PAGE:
LINCOLN — The Washington volleyball team started the year with 16 consecutive wins, including home victories over then top-five teams UCLA and Southern California.
But it was an October full of adversity that ultimately shaped the No. 5 Huskies into the battle-tested club coach Jim McLaughlin will bring to the CenturyLink Center for Friday’s regional semifinal against No. 10 Nebraska.
Washington had leads late in the first and third games during a 3-1 loss to fellow Omaha Regional participant Oregon on Oct. 13. The following weekend, the Huskies had match point in the fourth set against unbeaten Stanford, only to see the Cardinal rally to win in five games.
On the final weekend of October, Washington dropped two more matches. The Huskies held a 2-1 lead in games before losing another one in five to Southern California, and against UCLA, the Huskies could not convert on three chances to send the match to a fifth game, falling to the Bruins 3-1.
“Every match had a little twist in terms of lessons,” McLaughlin said as Washington prepared to depart Seattle for Omaha on Wednesday. “It went down to each kid learning how to manage their game and stay on task.”
What emerged on the other side of the stretch where Washington dropped four of five matches — each against a team ranked in the top seven at the time — was a disciplined, cohesive team that has gone 8-2 in November and December.
“They’ve been in a lot of really close matches,” Nebraska coach John Cook said. “They’ve beat a lot of really good teams. The matches they’ve lost, they’ve all been against good teams and they’ve all been close. They’ve been ranked top 5 almost all year. It’s a legit team.”
Washington’s late-season run included a five-game comeback against Oregon on Nov. 16 in which the Huskies survived 14 match points before winning 25-23 in a marathon Game 5. Washington also fought through a five-gamer against Hawaii in the second round of the NCAA tournament last weekend to advance to Omaha.
“I think we’re a tougher team,” McLaughlin said. “We’re not about yelling and screaming or tough looks. It’s staying disciplined at the tough times. Making a good serve at a tough time and a big swing at a tough time. We talk about our values as a group and hold each kid dear to those values.”
No one personifies the Huskies’ toughness more than senior middle blocker Amanda Gil, the nation’s leader in blocks, whose mere return to the court after knee surgery is a small miracle.
The 6-foot-5 Gil, who began her college career at UCLA before transferring to Washington in 2010, felt pain in her knee during a redshirt year after arriving in Seattle. She played well in the spring of 2011, but doctors found a structural weakness in the knee that wore away cartilage.
McLaughlin said Gil underwent a risky surgery in which surgeons had to break her leg in order to fix the problem. She sat out the 2011 season and often cheered on her teammates from a wheelchair during rehabilitation.
“In 31 years of coaching, I’d never seen anything like it,” McLaughlin said. “There’s a presence. There’s a leadership quality there. She knows what to say and when to say it. She carries some of the emotional load. There are things she does that you can’t see and aren’t in the stats.”
But the stats themselves are impressive. Gil averaged a national-best 1.8 blocks per game this season, helping the Huskies lead the country in blocking at 3.36 blocks per game.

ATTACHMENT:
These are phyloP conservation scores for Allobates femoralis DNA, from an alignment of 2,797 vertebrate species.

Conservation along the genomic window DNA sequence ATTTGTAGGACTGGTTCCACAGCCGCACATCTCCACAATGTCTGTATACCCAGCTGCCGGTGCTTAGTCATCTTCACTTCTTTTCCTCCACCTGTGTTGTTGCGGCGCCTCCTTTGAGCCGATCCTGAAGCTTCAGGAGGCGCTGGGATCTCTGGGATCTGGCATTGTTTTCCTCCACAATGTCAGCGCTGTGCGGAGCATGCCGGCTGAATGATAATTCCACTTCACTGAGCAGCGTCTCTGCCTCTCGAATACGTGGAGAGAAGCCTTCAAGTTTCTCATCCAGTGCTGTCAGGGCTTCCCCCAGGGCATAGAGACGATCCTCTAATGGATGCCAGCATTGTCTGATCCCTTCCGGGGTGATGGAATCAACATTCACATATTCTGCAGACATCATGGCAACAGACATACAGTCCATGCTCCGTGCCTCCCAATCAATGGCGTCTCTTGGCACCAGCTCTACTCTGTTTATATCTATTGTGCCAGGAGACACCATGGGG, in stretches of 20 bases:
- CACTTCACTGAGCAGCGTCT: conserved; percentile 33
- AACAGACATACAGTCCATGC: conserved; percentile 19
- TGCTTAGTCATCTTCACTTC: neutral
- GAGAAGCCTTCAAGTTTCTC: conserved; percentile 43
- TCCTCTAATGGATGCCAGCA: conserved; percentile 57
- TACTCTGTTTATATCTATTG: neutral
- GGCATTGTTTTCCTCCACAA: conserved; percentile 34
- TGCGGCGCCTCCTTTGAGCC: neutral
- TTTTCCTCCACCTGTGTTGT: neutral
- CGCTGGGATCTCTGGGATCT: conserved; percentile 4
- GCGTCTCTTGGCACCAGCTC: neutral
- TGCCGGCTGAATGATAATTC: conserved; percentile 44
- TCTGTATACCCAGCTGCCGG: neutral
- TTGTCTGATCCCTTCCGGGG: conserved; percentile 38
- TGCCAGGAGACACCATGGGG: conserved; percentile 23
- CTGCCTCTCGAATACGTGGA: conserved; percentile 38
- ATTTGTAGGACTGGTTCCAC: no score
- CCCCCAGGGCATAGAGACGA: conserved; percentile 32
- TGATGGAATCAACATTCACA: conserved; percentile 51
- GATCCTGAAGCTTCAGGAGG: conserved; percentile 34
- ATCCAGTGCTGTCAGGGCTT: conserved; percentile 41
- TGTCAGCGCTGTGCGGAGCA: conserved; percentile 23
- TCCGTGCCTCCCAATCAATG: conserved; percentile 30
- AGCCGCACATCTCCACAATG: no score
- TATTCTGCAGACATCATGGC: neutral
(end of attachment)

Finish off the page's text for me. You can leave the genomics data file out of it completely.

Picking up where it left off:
Washington also led the Pac-12 in aces with 1.54 per game and has the offensive firepower to complement its defense. The Huskies run a 6-2 system with three capable attackers in the front row at all times.
Sophomore outside hitter Krista Vansant leads Washington with 4.0 kills per game, but the Huskies had to rely on their other weapons late in the year after Vansant missed four matches because of an ankle injury.
Sophomore outside hitter Kaleigh Nelson (2.45 kpg) and senior OH Kylin Munoz (2.29 kpg) carried the offense while the Huskies went 3-1 without Vansant, who played limited time in Washington’s first two tournament wins. McLaughlin anticipated she’ll be near full strength for Friday’s match, the next chapter in what’s become a compelling postseason rivalry between Nebraska and Washington.
The teams will have met four times in the past eight NCAA tournaments, which began when the Huskies dominated Nebraska in a sweep of the 2005 national championship match in San Antonio. The Huskers earned a measure of revenge in 2008 when they came back from a two-game deficit to defeat UW in five games to earn a trip to the Final Four.
But sparks flew briefly at the end of the meeting in 2010. With Washington leading two games to one, Nebraska led 27-26 in Game 4 when officials ruled an attack by Washington’s Kindra Carlson landed on the end line and gave the Huskies a point. Television replays showed the ball may have been out. The Huskies won the next two points to take the match 3-1.
During the post-match handshake, words were exchanged between the two coaches and assistants had to step in to cut off any further confrontation. McLaughlin said he has exchanged text messages with Cook since the teams’ last meeting, but the two haven’t spoken since.
This will be the first NCAA tournament meeting between the two teams where Nebraska has a decided home-court advantage, but the Huskies coach said he hasn’t given much thought to being treated as the villain in the CenturyLink Center on Friday.
“As a coach, you’re teaching and preaching to stay in present tense and control what you can control,” McLaughlin said. “You can’t be distracted, and I’ve held myself to that standard.”